‘‘ We were university graduates coming from a student newspaper and knew nothing about TV, but thought we knew everything,’’ he says, over Hansen’s sonorous interruptions. ‘‘ Now we’ve been around the block a couple of times and we trust each other more.’’ He says they rarely write together but generally work individually, meeting once a week to read the accumulated work. All jump in to critique each other’s contributions. There is an email group too, into which all the sketches and ideas are deposited for evaluation. ‘‘ We think of it as the metaphorical judge,’’ says Hansen, ‘‘ ideas presented to the court for presentation.’’
Unlike most comedy writers’ rooms, such as those that operate behind The Late Show with David Letterman or Jon Stewart’s The Daily Show, there is no head writer, or production hierarchy. ‘‘ We’ve always had a more democratic approach; no one person, just a show of hands,’’ Taylor says.
‘‘ That is probably why the shows are so scatterbrained and suffer from multiple personality disorder,’’ Hansen adds.
Taylor disagrees slightly. ‘‘ We’re more thematically focused these days; every member of the team brings a different sense of humour to the group, so nothing is uniform.’’ He suggests — and he’s right — that it’s unlikely that a viewer will like every minute of a Chaser show. Some of us are drawn to the pointy satire; others to the silly absurdism, ‘‘ the piss-farting around stuff’’ as Taylor calls it. ‘‘ At least you don’t have to wait too long between sketches for something to strike your fancy,’’ Hansen says, finding the opening when Taylor pauses. ‘‘ I used to object to things all the time before,’’ he continues. ‘‘ Now I accept that some things are just not funny to me but make others laugh.’’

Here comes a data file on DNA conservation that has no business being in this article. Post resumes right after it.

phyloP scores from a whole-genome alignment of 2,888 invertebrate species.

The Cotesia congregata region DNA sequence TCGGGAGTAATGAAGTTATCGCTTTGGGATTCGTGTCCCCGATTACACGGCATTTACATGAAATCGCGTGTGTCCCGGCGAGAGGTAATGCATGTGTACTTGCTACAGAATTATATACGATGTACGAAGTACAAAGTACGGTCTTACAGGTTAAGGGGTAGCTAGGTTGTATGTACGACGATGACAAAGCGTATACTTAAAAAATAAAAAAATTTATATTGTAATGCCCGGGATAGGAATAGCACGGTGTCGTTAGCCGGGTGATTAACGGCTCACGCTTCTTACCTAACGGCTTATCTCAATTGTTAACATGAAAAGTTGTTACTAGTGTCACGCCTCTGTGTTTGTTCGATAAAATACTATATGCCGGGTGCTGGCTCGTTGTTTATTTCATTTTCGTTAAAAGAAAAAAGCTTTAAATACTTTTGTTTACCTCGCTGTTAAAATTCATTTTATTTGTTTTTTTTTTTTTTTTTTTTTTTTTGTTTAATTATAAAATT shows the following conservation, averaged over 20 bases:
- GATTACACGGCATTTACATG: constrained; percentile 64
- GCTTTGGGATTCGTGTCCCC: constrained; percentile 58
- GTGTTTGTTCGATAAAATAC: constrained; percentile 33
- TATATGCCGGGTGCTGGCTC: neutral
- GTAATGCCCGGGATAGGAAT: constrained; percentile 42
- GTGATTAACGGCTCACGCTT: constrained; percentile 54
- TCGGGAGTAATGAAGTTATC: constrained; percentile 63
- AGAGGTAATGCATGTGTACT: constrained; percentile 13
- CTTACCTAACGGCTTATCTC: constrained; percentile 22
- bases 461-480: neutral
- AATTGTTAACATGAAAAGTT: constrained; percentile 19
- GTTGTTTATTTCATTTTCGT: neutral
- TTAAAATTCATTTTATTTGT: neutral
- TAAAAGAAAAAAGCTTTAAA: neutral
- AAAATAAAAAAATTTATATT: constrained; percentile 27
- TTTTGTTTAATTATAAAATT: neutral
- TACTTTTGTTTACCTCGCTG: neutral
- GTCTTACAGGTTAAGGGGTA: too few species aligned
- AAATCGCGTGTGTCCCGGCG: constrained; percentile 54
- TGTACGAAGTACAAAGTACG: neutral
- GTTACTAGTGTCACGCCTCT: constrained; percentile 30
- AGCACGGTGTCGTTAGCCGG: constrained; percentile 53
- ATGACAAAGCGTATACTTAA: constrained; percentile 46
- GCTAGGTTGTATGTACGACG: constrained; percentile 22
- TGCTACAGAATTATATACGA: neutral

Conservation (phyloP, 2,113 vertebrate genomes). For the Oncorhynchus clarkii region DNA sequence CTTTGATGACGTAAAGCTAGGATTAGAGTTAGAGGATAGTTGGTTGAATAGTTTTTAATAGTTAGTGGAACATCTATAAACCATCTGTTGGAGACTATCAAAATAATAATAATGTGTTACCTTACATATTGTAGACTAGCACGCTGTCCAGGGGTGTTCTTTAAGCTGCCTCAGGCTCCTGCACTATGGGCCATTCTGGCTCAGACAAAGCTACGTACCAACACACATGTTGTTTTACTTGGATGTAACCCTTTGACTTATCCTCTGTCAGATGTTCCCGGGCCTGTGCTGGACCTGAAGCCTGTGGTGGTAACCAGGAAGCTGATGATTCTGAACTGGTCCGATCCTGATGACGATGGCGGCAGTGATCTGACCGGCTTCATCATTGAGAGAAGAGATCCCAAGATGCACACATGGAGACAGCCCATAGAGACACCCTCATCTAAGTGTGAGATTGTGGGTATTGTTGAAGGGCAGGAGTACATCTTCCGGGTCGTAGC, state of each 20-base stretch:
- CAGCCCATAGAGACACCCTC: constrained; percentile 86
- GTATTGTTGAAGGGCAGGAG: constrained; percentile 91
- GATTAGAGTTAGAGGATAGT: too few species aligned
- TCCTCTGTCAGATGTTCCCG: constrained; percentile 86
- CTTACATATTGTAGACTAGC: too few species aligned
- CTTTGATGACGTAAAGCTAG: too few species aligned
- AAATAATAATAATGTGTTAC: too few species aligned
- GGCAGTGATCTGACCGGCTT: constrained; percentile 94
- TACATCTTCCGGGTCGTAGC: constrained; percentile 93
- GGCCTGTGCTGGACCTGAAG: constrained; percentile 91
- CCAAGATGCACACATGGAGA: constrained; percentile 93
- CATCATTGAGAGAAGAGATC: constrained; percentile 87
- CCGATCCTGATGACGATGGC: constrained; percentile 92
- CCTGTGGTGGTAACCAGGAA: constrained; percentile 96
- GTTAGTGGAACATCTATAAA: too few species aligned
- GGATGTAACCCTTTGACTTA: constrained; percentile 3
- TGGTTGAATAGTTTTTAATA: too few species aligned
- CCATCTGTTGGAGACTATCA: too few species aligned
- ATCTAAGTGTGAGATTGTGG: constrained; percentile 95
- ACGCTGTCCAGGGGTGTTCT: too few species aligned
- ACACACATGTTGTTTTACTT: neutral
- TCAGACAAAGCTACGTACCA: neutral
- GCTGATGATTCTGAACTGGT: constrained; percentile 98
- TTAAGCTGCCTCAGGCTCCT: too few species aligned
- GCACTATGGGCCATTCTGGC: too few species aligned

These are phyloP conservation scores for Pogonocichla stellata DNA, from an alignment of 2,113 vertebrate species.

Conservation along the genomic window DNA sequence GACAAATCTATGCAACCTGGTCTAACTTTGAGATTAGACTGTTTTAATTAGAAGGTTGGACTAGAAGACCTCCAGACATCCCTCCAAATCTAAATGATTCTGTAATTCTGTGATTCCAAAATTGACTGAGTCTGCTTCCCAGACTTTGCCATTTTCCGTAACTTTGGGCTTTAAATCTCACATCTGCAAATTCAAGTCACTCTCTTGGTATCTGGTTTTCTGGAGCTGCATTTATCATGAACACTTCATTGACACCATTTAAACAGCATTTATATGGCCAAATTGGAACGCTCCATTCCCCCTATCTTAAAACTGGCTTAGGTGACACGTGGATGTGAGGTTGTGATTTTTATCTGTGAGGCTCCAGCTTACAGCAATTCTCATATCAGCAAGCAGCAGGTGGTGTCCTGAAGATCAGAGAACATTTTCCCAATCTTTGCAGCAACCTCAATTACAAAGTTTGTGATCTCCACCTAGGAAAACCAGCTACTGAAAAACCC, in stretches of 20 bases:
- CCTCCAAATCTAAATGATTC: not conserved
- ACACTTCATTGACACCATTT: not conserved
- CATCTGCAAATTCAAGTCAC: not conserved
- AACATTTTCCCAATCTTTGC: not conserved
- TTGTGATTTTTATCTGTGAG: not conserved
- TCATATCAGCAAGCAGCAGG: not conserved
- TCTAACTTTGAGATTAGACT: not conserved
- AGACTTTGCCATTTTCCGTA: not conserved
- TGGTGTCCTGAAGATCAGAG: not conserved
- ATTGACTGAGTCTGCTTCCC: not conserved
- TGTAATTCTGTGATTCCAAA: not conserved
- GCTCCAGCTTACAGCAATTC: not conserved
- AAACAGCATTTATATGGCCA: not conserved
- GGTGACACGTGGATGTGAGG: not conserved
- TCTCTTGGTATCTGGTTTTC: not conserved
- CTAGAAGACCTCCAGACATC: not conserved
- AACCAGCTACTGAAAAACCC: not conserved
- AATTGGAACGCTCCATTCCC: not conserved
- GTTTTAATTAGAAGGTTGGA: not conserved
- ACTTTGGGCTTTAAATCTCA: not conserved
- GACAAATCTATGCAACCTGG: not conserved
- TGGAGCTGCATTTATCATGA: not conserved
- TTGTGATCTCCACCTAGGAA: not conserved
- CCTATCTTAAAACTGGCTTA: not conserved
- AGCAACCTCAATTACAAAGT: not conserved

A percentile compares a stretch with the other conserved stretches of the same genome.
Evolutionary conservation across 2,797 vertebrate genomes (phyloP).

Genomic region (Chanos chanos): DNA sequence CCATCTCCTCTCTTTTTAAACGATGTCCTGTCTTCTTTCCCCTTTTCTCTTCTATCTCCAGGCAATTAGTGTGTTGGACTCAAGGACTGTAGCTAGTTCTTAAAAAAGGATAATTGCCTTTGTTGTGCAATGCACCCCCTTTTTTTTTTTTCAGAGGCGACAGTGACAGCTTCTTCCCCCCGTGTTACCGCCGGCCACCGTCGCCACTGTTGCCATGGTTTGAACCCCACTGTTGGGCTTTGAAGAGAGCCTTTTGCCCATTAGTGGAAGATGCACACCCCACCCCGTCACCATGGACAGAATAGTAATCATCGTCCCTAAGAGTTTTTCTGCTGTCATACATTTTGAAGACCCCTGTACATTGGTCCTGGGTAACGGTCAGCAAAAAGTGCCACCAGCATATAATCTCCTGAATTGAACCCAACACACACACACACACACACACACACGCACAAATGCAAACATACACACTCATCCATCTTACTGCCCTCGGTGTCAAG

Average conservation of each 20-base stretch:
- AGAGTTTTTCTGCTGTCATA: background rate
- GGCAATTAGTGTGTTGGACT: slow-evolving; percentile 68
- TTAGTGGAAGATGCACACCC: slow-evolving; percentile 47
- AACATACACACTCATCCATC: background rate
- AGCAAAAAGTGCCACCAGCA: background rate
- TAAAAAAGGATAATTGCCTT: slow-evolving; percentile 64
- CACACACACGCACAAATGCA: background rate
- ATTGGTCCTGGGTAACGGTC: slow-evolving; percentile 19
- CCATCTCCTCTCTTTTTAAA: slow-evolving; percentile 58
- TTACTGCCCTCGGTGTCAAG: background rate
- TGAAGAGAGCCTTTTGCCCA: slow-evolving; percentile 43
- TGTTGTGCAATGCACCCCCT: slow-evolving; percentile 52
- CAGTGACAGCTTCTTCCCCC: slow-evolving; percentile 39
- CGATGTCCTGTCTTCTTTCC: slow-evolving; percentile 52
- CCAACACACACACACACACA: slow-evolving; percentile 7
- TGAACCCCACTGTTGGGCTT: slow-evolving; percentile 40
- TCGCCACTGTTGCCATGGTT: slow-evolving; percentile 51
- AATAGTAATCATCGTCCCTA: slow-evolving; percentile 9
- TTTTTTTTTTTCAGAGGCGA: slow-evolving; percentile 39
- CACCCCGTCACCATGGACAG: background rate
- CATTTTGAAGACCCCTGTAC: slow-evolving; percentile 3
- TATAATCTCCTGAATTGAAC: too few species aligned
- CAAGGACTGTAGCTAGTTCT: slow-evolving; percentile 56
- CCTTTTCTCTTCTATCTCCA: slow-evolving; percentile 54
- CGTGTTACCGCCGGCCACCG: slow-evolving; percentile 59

Taylor suggests the group will only ever do segment-based shows so those individual senses of humour can be represented in sketches. ‘‘ We always talk about doing narrative comedy but I just don’t think the whole team could ever agree on a sense of humour to guide something like that.’’ They suddenly realise it’s extraordinary they have survived as a group. ‘‘ There’s no Fleetwood Mac going on at all, no one f . . king each other’s wives, or threatening murder,’’ Taylor says.
‘‘ Maybe it’s because success took so long,’’ Hansen says. TALKING to Taylor and Hansen reminded me I’ve been enjoyably churning through a recorded cache of Larry David’s Curb Your Enthusiasm. Like most comics the Chasers are students of other jesters. They spoke of Curb Your Enthusiasm with awed wonder. ‘‘ Why does Larry put himself through such dreadfulness every season; I’m glad he does though,’’ Hansen said. Of Louie C.K.’s Louie, a kind of bastard child of David’s, Taylor said: ‘‘ It’s hysterical, even though there are no real laughs; each episode’s like a Bergman film.’’
With Curb Your Enthusiasm it’s also really hard to know if you’re watching a drama, a comedy or a bitterly funny essay in human failings. But in David’s case he has you squealing with laughter until you’re helpless.
David’s co-writers like to say Curb Your Enthusiasm is like a comedy horror movie: ‘‘ Don’t go in there! Don’t say that! Don’t do that!’’ There’s a kind of transgressional feeling about it, so hard are boundaries nudged. It’s often hysterically funny but you feel you really can’t watch any more at times; it’s just too brutally honest, the voyeurism lacerating.
It’s on at an ungodly hour but this week Larry, dating a wheelchair-bound woman mostly out of guilt, realises he gets to take advantage of the perks society affords her, especially the great parking. The sex scenes are hysterical, scarily over the top and unmissable.